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UNPUBLISHED

UNITED STATES COURT OF APPEALS


FOR THE FOURTH CIRCUIT

MAURICE WILSON IGUADE,


Petitioner,
v.
JOHN ASHCROFT, Attorney General,
Respondent.

No. 03-1070

On Petition for Review of an Order


of the Board of Immigration Appeals.
(A92-005-771)
Submitted: July 31, 2003
Decided: October 28, 2003
Before LUTTIG, NIEMEYER, and SHEDD, Circuit Judges.

Petition dismissed by unpublished per curiam opinion.

COUNSEL
Thomas A. Elliott, Fabienne Chatain, ELLIOT & MAYOCK, Washington, D.C., for Petitioner. Robert D. McCallum, Jr., Assistant Attorney General, Mary Jane Candaux, Senior Litigation Counsel, Audrey
B. Hemesath, Office of Immigration Litigation, UNITED STATES
DEPARTMENT OF JUSTICE, Washington, D.C., for Respondent.

Unpublished opinions are not binding precedent in this circuit. See


Local Rule 36(c).

IGUADE v. ASHCROFT

OPINION
PER CURIAM:
Maurice Wilson Iguade, a native and citizen of Nigeria, petitions
for review of an order of the Board of Immigration Appeals (Board)
finding him ineligible for relief from removal. Iguade entered the
United States at an unknown place and time and on September 13,
1990, was granted lawful permanent resident status. On April 20,
1995, Iguade was convicted of mail fraud and aiding and abetting
mail fraud in the United States District Court for the District of
Columbia. Following the issuance of a Notice to Appear charging him
with removability from the United States, Iguade appeared before an
Immigration Judge (IJ) and admitted the factual allegations against
him, including the fact that he was an alien and had been convicted
of an aggravated felony.
Iguade, however, contests his removability, arguing that he was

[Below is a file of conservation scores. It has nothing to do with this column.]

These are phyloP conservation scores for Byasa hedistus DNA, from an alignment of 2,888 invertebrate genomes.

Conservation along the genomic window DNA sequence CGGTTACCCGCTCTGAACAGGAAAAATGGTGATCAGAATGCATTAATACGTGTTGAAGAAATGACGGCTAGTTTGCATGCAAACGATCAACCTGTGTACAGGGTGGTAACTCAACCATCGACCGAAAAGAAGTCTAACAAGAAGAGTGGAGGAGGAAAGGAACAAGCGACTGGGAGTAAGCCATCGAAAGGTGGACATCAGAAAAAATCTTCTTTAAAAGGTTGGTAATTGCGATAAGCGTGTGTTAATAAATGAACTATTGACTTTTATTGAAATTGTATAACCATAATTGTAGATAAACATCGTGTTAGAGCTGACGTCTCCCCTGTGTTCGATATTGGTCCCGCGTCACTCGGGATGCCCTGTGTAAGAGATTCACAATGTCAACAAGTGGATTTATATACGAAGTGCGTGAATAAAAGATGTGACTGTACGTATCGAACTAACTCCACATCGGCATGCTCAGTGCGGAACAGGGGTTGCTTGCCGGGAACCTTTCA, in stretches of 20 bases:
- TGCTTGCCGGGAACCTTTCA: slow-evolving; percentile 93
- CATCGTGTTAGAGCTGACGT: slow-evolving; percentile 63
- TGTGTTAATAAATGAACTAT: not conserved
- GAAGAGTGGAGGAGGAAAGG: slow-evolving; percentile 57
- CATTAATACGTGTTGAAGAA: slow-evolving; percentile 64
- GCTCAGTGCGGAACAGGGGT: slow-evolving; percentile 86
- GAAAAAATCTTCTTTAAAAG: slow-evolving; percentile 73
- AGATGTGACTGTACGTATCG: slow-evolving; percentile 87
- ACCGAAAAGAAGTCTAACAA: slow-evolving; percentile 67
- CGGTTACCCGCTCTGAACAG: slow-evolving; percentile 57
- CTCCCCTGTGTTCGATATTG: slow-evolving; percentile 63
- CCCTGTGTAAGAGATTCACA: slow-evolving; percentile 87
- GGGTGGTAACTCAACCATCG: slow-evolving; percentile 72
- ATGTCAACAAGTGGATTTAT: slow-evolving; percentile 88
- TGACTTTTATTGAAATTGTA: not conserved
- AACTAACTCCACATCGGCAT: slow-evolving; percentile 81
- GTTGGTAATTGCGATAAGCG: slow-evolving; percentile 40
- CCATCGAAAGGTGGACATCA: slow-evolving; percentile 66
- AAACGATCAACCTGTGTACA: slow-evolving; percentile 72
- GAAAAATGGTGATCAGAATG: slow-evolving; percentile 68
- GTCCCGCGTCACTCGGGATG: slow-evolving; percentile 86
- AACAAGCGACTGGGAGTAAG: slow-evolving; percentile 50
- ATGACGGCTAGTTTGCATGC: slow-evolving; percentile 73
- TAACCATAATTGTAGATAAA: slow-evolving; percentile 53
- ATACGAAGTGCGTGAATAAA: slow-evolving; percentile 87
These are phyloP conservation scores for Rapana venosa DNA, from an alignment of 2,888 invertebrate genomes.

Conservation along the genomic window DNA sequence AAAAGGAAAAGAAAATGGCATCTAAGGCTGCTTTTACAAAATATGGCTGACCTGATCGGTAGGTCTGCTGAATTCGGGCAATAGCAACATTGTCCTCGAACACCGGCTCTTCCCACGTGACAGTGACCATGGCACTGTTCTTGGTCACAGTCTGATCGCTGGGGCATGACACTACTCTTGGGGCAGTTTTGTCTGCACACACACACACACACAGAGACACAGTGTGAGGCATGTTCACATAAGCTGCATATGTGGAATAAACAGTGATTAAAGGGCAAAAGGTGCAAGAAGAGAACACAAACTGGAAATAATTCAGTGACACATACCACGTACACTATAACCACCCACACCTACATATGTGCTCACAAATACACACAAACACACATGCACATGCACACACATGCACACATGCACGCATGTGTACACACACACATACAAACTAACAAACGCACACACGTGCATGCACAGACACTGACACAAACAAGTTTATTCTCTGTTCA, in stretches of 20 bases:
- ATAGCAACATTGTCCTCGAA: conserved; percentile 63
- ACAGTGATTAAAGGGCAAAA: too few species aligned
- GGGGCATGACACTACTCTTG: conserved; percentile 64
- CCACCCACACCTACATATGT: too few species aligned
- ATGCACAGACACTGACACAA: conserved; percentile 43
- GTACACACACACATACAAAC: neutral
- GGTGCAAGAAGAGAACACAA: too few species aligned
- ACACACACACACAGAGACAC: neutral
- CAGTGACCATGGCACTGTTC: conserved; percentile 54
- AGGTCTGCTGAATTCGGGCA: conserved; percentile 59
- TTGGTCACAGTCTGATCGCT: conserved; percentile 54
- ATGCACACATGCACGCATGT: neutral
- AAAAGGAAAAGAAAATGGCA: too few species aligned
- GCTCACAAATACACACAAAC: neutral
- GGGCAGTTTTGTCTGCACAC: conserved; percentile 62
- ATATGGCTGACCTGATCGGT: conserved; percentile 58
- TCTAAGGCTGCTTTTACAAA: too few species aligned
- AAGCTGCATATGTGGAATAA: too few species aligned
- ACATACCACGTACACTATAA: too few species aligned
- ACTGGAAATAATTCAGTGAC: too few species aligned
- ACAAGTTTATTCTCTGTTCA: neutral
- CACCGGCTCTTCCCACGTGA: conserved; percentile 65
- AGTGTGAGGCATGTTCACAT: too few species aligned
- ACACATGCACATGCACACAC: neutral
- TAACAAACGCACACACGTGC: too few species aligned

never "admitted" to the United States and was therefore not removable by virtue of his aggravated felony conviction because such conviction must occur "at any time after admission" to the United States.
8 U.S.C. 1227(a)(2)(A)(iii) (2000). Iguade insists that he was never
admitted because there is no evidence in the record that he lawfully
entered this country after inspection and authorization by an immigration officer. See 8 U.S.C. 1101(a)(13)(A) (2000). Because he claims
he is not removable due to his conviction, Iguade contends that immigration provisions precluding judicial review of final orders of
removal of certain criminal aliens do not apply to him and that he thus
may press his claim in this court. See 8 U.S.C. 1252(a)(2)(C)
(2000); 8 U.S.C. 1227(a)(2)(A)(iii). Thus, Iguade asserts that the
nature of his claim permits judicial review.
We indeed retain jurisdiction to determine whether the jurisdictional facts precluding review are present in a particular case. See
Lewis v. INS, 194 F.3d 539, 541-42 (4th Cir. 1999). However, we
conclude that Iguades claim disputing his removability is without
merit. See Ocampo-Duran v. Ashcroft, 254 F.3d 1133, 1134-35 (9th
Cir. 2001); In re Rosas, 22 I. & N. Dec. 616 (BIA 1999).
As the facts precluding review are indeed present here, we grant
the Attorney Generals motion to dismiss the petition for review for

IGUADE v. ASHCROFT

lack of jurisdiction. We dispense with oral argument because the facts


and legal contentions are adequately presented in the materials before
the court and argument would not aid the decisional process.
PETITION DISMISSED